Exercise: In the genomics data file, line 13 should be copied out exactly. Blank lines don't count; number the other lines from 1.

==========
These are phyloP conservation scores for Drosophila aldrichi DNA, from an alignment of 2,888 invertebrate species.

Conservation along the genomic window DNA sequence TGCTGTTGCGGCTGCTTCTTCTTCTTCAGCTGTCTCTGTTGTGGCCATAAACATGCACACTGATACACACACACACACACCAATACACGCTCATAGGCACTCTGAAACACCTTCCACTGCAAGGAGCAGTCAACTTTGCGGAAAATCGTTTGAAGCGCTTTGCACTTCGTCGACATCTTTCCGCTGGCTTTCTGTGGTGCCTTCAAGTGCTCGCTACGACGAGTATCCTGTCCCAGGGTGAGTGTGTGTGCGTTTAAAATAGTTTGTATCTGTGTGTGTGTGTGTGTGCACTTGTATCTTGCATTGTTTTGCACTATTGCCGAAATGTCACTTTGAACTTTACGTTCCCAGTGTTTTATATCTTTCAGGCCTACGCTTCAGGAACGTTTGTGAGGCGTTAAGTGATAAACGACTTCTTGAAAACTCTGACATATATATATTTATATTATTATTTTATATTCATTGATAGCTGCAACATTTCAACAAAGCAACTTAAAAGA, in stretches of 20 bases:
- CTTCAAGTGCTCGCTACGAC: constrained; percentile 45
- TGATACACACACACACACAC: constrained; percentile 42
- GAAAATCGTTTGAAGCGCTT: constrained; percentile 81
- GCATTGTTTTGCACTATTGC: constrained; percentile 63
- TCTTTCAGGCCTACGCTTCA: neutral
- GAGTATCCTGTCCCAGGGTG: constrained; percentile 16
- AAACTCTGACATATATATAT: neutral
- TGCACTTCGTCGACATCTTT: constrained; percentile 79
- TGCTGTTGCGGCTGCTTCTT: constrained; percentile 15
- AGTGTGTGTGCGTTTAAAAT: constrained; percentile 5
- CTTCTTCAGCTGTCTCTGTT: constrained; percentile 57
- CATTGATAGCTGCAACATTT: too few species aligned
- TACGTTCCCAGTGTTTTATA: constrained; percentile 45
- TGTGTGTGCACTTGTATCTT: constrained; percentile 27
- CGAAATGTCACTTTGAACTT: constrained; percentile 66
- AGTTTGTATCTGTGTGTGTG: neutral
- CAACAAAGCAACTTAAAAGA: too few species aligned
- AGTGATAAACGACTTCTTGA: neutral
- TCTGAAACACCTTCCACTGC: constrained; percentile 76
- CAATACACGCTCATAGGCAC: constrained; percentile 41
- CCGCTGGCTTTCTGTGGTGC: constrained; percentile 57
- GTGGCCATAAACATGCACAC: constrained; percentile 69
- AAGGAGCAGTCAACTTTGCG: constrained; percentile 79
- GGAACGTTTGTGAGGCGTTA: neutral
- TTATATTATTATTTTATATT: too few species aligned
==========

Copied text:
- CTTCTTCAGCTGTCTCTGTT: constrained; percentile 57